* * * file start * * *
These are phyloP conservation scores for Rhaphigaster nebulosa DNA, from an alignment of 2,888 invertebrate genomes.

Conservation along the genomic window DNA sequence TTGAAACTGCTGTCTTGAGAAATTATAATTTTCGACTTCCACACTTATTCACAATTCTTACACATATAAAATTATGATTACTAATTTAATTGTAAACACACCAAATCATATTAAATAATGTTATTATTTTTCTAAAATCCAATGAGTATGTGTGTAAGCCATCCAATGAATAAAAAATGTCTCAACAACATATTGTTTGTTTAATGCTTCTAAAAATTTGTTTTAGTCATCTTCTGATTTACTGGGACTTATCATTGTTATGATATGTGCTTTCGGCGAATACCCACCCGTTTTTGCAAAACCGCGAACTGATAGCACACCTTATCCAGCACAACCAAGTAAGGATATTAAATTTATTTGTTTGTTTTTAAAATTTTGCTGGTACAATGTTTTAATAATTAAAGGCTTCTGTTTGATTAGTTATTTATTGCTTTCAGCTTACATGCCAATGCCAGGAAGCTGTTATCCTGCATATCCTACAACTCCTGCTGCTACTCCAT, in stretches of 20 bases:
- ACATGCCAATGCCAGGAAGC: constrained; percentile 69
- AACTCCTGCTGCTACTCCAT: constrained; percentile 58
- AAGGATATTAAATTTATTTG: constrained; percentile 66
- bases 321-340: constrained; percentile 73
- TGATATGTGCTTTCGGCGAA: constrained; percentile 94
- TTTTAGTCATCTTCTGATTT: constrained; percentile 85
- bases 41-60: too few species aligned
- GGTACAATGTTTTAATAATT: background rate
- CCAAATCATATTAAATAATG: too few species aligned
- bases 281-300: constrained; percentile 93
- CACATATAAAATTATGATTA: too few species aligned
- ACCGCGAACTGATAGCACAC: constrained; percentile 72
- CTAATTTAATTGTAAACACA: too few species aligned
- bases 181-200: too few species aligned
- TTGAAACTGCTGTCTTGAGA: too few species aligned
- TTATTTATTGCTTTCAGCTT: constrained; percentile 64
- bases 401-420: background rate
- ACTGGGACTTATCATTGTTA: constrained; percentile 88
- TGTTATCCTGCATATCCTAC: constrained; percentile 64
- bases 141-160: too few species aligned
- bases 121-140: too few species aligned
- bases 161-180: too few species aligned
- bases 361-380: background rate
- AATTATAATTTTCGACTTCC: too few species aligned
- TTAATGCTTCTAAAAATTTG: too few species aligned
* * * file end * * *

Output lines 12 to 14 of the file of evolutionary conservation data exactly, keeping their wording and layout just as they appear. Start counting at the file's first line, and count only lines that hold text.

- bases 281-300: constrained; percentile 93
- CACATATAAAATTATGATTA: too few species aligned
- ACCGCGAACTGATAGCACAC: constrained; percentile 72